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Is this the Way to treat a Mid-Century Modern? UPDATED
Posted: Sat Sep 11, 2010 5:19 pm
The people driving on Mercer Island
are seeing more than a few of these
very brightly painted
Modern" homes these days. I'm of
two minds about the so "non-earthy"
colors used. I guess it all depends on
whether one wants to blend in with
nature and neighbors- or stand out.
What do my fellow LLrs think?
Here's another example just spotted.
Actually closer to LL's dark yellow-
which is perfectly fine on a Blog
but less so on a house. Painters &
Paint Stores are not the best place
to get good informed color advice.
One defining thing of Mid-Century
Modern homes was stained
exteriors, usually in pretty natural
earth tones that blended in as well
as harmonized with the neighbors
and the neighborhood.
Posted: Sat Sep 11, 2010 5:37 pm
I think it's just paint, completely reversible. Lantern light fixtures on top of pillars however, should outlawed simply based on how cliché they are.
Posted: Sat Sep 11, 2010 7:27 pm
i guess my question would be, is that even a mid-century modern home? I may be crazy, but I don't see any mcm design elements except a low slope roof.
Posted: Sat Sep 11, 2010 8:17 pm
Well Yes- It is an MCM (sorta)-
when viewed from the front. J-
There are others around that
I'll go take some pictures of.
(To dangle a participle- bad).
Posted: Sun Sep 12, 2010 8:55 am
When we bought our MCM-
Posted: Sun Sep 12, 2010 2:43 pm
When we bought our beloved MI
some twenty five years ago,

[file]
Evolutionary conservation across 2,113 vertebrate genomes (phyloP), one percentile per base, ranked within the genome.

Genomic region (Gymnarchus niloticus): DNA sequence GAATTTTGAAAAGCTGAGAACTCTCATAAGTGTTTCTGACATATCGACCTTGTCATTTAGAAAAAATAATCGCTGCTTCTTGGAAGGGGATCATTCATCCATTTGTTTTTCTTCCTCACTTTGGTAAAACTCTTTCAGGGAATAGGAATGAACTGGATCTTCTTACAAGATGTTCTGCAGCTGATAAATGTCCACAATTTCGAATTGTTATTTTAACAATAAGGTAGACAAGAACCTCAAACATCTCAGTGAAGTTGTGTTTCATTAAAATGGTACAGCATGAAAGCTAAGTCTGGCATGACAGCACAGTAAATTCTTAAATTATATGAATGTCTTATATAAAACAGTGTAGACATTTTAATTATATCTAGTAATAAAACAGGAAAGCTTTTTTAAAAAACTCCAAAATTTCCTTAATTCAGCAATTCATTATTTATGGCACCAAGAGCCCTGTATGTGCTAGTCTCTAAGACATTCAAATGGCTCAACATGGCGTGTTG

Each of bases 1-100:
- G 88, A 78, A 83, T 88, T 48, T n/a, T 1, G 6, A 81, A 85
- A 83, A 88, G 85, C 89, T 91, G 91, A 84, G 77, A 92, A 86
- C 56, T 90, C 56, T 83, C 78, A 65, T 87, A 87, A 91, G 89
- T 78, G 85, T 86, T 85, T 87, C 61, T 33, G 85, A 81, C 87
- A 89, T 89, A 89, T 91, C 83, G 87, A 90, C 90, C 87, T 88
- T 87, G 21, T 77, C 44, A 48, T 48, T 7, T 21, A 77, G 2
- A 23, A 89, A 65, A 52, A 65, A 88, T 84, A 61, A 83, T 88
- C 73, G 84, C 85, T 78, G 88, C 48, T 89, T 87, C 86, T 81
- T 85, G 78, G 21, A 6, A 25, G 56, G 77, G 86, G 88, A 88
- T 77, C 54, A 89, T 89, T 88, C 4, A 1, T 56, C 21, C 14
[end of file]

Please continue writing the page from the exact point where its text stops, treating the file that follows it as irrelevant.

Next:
the very first thing we did
was paint the dark brown a light
color as you can see here. Jerry
Posted: Sun Sep 12, 2010 5:20 pm
I'm confused then. Is it OK to paint it, as long as its not blue?
up to you-
Posted: Sun Sep 12, 2010 5:30 pm
The color is up to you
as far as I'm concerned.
MirageScreens for our sliding doors-
Posted: Sun Sep 12, 2010 7:36 pm
Click here: New MirageScreens
for our Sliding Doors- - a knol
showing how I adapted these to
our Mid-Century Modern sliders-
so much easier to live with day
long, every day during Summer.
Posted: Mon Sep 13, 2010 11:05 am
I hear (and see) what Jerry is saying. Nonetheless, I have seen greater travesties right down the street from me. Changes so horrid I cannot bring myself to describe them.
misled by paint stores?
Posted: Mon Sep 13, 2010 11:37 am
Posted: Tue Sep 14, 2010 10:56 am
It's not the color per se, but more the execution. It's a totally half @$$ed paint job. There's nothing to accentuate the lines of the house: paint is like make up. If you were to look at most fashion models without their make up you wouldn't give them a second look, they look just blah sometimes, but once you start adding more definition, lips, eyes, cheeks, etc. you really notice them. With another color on the trim and fascia etc. like black, you'd look at the house and think, "Hey, that's a neat old house, they sure don't design them that way any more..." Color should be thought about before application.
And yes, that is an MCM house: look at the lines on the roof, and windows. If you were to pitch that roof line more, it would look way more boxy/massive. The windows are the same way; they're strung together to give it that "low slung" look like a mid-50's Chrysler product forcing your eyes to move horizontally instead of vertically. If you took just one of those windows out, the lines in the house would change dramatically.
Posted: Tue Sep 14, 2010 5:59 pm
color is subjective. mine was originally turquoise and black
Posted: Tue Sep 14, 2010 6:02 pm
Re: misled by paint stores?
Posted: Fri Sep 17, 2010 12:28 pm
Posted: Thu Sep 30, 2010 6:11 am
Original paint colors in Lortondale would have seen darker stained redwood bodies, dark brown, dark blueish greys etc., but they also had panels of brightly painted primary colors. The examples above are pretty subdued to me....